Although Price experienced some hesitancy in transitioning from academia to industry, that disappeared when he found that throughout the Spark workforce “people are dedicated to the learning, listening, and innovation needed to bring the best treatments to patients.” Price appreciates that high level of motivation. “Gene therapy is not just about therapeutic targets of the future,” he notes. “This is here now, and the door is open!” At Spark, he finds even more excitement since being a part of Roche provides “a platform to reach globally.”
With experience in studying spinal muscular atrophy, an inherited disorder, Price fits right in with Spark’s central nervous system (CNS) team, which has treatments in its pipeline for other genetic diseases, including Huntington’s disease and Batten disease. Already, he describes the environment as “very dynamic and based on beneficial processes that help cultivate ideas.” Plus, he quickly felt like part of the team, where he says, “everyone has a voice.”
This is the hope: Philadelphia will continue to attract and grow the community of biotechnology experts and become one of the most important hubs for gene and cell therapy in the world.
Science and the city
The thriving life sciences industry in Philadelphia also appealed to Price. More than 42,000 Philadelphians work in life sciences and the city is now rated the fifth largest research and development (R&D) hub in the nation, boasting $10.5 billion spent annually in R&D, according to statistics provided by Life Sciences Pennsylvania. Plus, international information firm EqualOcean reports, “More than 700 life science companies have chosen to come to Philadelphia to develop their products.”
In addition to CHOP, the region is home to a number of other world-class life sciences institutions, including the University of Pennsylvania Perelman School of Medicine, Temple University, and the Drexel University College of Medicine. The combination of Philadelphia’s academic institutions with the thriving environment it provides for biotech start-ups has resulted in an excellent system for networking and collaborating, according to Price.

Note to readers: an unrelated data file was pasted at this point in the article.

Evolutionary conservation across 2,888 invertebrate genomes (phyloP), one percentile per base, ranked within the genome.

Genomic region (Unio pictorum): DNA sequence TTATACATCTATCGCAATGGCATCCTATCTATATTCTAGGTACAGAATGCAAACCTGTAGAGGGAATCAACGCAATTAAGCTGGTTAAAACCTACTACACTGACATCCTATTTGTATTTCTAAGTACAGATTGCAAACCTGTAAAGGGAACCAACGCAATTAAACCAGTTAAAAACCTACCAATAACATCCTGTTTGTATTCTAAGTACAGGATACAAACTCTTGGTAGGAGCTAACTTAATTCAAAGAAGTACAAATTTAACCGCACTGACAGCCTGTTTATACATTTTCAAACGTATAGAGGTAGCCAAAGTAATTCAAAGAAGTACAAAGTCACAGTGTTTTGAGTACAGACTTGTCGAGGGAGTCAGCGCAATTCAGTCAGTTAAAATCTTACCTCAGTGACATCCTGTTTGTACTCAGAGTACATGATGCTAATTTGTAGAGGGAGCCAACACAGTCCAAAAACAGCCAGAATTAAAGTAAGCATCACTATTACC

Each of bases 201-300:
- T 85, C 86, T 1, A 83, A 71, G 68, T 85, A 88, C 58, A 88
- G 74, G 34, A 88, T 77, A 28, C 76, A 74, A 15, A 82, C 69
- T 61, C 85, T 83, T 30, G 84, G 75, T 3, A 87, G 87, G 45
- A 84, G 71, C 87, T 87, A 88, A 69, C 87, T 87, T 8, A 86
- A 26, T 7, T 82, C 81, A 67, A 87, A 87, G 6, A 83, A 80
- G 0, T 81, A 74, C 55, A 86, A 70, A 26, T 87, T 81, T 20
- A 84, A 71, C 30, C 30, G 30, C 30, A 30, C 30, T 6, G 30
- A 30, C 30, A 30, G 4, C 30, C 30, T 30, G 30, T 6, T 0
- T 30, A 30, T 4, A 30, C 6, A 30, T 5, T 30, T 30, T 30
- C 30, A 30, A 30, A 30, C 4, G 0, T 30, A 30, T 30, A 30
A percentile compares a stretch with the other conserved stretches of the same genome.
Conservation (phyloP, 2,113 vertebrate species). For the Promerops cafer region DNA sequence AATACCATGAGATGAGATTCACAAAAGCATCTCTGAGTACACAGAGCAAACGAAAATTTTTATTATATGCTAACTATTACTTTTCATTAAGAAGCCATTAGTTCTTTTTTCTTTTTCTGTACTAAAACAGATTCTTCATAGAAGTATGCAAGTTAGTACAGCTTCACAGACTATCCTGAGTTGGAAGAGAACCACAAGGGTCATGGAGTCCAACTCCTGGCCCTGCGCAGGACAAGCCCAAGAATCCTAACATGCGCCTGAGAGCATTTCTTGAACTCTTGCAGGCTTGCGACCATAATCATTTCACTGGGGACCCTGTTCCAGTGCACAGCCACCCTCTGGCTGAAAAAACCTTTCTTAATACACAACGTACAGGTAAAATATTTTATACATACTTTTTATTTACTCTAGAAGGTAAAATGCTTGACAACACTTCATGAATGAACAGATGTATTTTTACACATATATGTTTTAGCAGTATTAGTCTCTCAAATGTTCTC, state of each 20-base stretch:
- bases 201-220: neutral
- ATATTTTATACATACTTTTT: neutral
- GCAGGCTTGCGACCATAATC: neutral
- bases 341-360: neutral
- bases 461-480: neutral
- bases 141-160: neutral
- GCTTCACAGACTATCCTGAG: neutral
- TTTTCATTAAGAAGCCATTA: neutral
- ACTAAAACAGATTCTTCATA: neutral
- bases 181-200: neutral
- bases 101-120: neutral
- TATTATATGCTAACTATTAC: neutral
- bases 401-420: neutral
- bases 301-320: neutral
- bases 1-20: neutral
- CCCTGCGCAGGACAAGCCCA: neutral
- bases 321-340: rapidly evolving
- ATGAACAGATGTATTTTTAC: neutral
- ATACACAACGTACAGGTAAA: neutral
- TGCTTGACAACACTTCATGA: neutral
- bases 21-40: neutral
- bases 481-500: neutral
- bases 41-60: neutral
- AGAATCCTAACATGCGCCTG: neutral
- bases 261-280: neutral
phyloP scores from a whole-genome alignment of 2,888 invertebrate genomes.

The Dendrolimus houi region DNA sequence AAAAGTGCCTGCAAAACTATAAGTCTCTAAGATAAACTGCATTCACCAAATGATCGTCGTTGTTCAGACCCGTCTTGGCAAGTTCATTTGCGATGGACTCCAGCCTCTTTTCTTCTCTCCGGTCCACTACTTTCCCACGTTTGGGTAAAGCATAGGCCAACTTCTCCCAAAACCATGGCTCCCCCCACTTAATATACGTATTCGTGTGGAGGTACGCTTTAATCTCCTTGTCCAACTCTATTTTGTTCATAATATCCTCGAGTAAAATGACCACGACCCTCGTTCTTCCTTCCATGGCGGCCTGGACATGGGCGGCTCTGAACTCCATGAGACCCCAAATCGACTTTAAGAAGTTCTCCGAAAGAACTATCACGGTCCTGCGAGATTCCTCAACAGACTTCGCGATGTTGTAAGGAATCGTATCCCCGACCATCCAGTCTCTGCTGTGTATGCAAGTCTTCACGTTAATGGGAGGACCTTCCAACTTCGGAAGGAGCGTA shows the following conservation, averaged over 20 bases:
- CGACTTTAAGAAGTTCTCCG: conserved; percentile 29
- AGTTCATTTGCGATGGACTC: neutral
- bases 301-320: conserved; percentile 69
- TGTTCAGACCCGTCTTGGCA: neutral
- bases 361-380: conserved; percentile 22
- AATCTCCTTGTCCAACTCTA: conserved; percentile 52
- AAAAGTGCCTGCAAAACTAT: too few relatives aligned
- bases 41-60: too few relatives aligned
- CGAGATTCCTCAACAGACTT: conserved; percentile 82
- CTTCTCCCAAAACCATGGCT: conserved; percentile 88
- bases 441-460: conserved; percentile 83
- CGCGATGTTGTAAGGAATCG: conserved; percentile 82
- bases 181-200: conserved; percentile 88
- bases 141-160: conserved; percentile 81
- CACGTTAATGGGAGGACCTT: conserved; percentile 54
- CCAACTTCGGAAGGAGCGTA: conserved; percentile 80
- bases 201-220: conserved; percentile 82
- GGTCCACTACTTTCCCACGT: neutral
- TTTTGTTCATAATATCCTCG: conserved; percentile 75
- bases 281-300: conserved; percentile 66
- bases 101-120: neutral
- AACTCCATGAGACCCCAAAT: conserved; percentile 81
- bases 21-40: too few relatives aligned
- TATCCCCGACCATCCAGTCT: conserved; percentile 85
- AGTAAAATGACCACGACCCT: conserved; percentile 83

Mingozzi agrees. He added that Spark is one of a cluster of many active companies in gene and cell therapy that are creating a vibrant biotech center in the city. “Having a hub attracts talent from other cities and retains the talent that is already here,” Mingozzi says. For example, he notes that Philadelphia is a place where people come for training and then stay for work. Overall, “it’s an incredible success story for Philadelphia, and the field of gene and cell therapy is driving this success,” he says.
Still, Mingozzi sees this as just the beginning for Philadelphia. “You’ll see that the driver of this hub will be a couple of companies, like Spark, and that people trained in Philadelphia will start new companies here,” he says. “Then gene therapy will become a major contributor for the local economy.”
This diverse city, however, offers much more than science. Price lives downtown, which he describes as “a very lively and inspiring atmosphere.” As a history buff, he enjoys exploring Philadelphia with its many important sites, including Independence Hall, the Liberty Bell and the Betsy Ross House. Thinking of the architecture, museums, and parks, Price has nothing but appreciation for the City of Brotherly Love, saying “it’s really quite beautiful here.”
Notwithstanding its beauty, even more biotech growth lies ahead in Philadelphia’s future. As Mingozzi sees it, “This is the hope: Philadelphia will continue to attract and grow the community of biotechnology experts and become one of the most important hubs for gene and cell therapy in the world.”
Spark ranks among the top employers in Science Careers’ 2020 Top Employer survey. Read more